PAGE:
A total of seven submissions were received. Responses were received from two provincial governments (Quebec and Manitoba), an industry group, a national injury prevention organization, a consumer group, a test laboratory and an industry member. The industry group and industry member were supportive of harmonization with the U.S. requirements for playpens. The consumer group, the national injury prevention organization and the Quebec government were in support of the proposed changes and the increased level of safety. The Manitoba government did not express a position, but asked to stay informed of the regulatory changes. The test laboratory provided comments regarding clarification on the proposed test methods. None of the respondents indicated that they were opposed to Health Canada’s proposed approach.

Since the 2013 consultation, Health Canada made changes to the CCBR, which were published in the Canada Gazette, Part II, on June 29, 2016. Among the changes is a limit on the angle of the sleep surface support. For a consistent approach to safety, the proposed Regulations incorporate the same angle limit.

In addition to the 2013 consultation, Health Canada has consulted with the provinces and territories directly to offer them an opportunity to provide comments. All provinces and territories were contacted to solicit input through a letter to assistant deputy ministers of health ministries on November 23, 2016. Any concerns from the provinces and territories that result from this consultation will be addressed much like comments received during the comment period following publication in the Canada Gazette, Part I. This is because legislation in some provinces and territories requires that licensed child care operations use playpens that meet federal requirements. Therefore, if changes were introduced into federal regulations, the provincial and territorial legislation would require the use of playpens that meet the new federal requirements. Thus far, one province and one territory (Yukon and Nova Scotia) have responded and did not have concerns. It is important to note that it is the provincial and territorial requirements that directly impose the requirement on child care facilities to use playpens that are compliant with the federal regulations, and not the federal regulations themselves. The proposed Regulations and the supporting CCPSA cover the manufacture, import, advertisement or sale of playpens, but do not apply to the use of these products.

Health Canada intends to work with its provincial and territorial counterparts during the implementation of the Regulations in the same way that it is currently working with the provinces and territories with respect to the CCBR, which is similarly referenced in provincial and territorial legislation. Activities include clarifying that the use of existing products currently in child care facilities is not enforced by Health Canada, and that the provinces and territories are responsible for enforcement strategies regarding existing products.

Regulatory cooperation

The majority of the proposed changes would align the Canadian requirements with those recently adopted for playpens and playpen accessories in the United States. The current Regulations are significantly misaligned with those of the United States.

Health Canada has actively collaborated with the U.S. CPSC through its participation on ASTM playpen standard, bassinet and cradle standard, and change table standard subcommittees, and through discussions with U.S. CPSC staff.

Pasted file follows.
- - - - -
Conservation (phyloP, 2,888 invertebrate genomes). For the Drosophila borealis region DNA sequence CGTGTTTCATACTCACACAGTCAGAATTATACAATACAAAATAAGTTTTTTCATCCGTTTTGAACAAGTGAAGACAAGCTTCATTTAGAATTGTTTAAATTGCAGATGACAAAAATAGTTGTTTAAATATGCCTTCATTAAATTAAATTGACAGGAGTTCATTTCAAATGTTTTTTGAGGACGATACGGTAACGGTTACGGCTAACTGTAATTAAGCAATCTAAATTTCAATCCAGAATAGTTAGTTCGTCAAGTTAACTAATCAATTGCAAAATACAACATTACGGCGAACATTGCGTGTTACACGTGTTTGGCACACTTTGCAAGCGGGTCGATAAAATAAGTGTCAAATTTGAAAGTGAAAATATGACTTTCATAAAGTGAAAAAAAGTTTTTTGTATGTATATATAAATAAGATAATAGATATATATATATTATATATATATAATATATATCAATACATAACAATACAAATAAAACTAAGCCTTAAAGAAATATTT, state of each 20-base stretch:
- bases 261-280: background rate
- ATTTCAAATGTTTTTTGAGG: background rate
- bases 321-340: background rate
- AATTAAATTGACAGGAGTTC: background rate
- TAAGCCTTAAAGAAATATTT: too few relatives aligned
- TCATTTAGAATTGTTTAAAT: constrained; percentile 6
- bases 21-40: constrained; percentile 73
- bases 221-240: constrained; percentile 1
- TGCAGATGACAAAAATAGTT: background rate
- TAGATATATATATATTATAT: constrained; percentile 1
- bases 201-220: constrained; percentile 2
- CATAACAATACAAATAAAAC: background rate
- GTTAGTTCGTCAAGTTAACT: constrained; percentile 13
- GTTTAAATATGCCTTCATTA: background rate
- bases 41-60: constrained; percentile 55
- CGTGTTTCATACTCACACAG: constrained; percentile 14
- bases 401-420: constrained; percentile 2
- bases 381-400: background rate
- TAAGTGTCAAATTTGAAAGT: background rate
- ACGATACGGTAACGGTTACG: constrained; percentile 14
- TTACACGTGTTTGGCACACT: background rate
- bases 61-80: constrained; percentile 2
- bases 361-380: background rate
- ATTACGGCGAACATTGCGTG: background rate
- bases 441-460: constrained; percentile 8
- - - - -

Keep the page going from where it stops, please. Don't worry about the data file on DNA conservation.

Differences remain between the proposed Canadian requirements and the U.S. requirements. For two of the differences (Openings — Entrapment, and Floor pad spacing and mattress pad, items 1 and 2 in the “Description” section), very little or no impact on the movement or trade of products between the two countries is anticipated, because it is expected that most, if not all, playpen models on the market already comply, as shown during playpen sampling and testing projects. The third difference (Angles of sleep surfaces) is being proposed as a more protective requirement, because evidence has demonstrated the potential for increased safety benefits. The CBA identified a range of compliance strategies that industry may choose with regard to the angles of sleep surfaces, with a range of impacts.

Although this proposal is not a commitment under the Joint Action Plan for the Canada–United States Regulatory Cooperation Council (RCC), it meets the spirit of the RCC by further aligning regulatory requirements between the United States and Canada, and by helping to reduce regulatory barriers to cross-border trade.

Rationale

Between 1990 and October 2015, the CPSD received 156 reports of incidents associated with playpens and playpen accessories. Of these, there were 10 deaths, one major injury, 31 minor injuries, and 114 incidents without injury. Of the 10 deaths, 4 were related to accessories, 2 to side rail collapse, 2 to entanglement, 1 to unsafe environment around the playpen and 1 to unsafe environment in the playpen.

In order to respond to these incidents, Health Canada has been actively participating in discussions with Canadian and U.S. manufacturers and safety advocates regarding the overall safety of playpens and accessories. Health Canada has worked in collaboration with a number of companies to voluntarily recall various models of playpens after incidents occurred or testing found safety issues with the products.

In addition, manufacturers of playpens have requested greater alignment of the current Regulations with other recognized international standards, particularly those of the United States, as alignment simplifies their industry.

In response to these issues, the proposal would address the request for a better alignment with the United States and would help address identified hazards associated with playpens in order to help protect the health and safety of young children.

Implementation, enforcement and service standards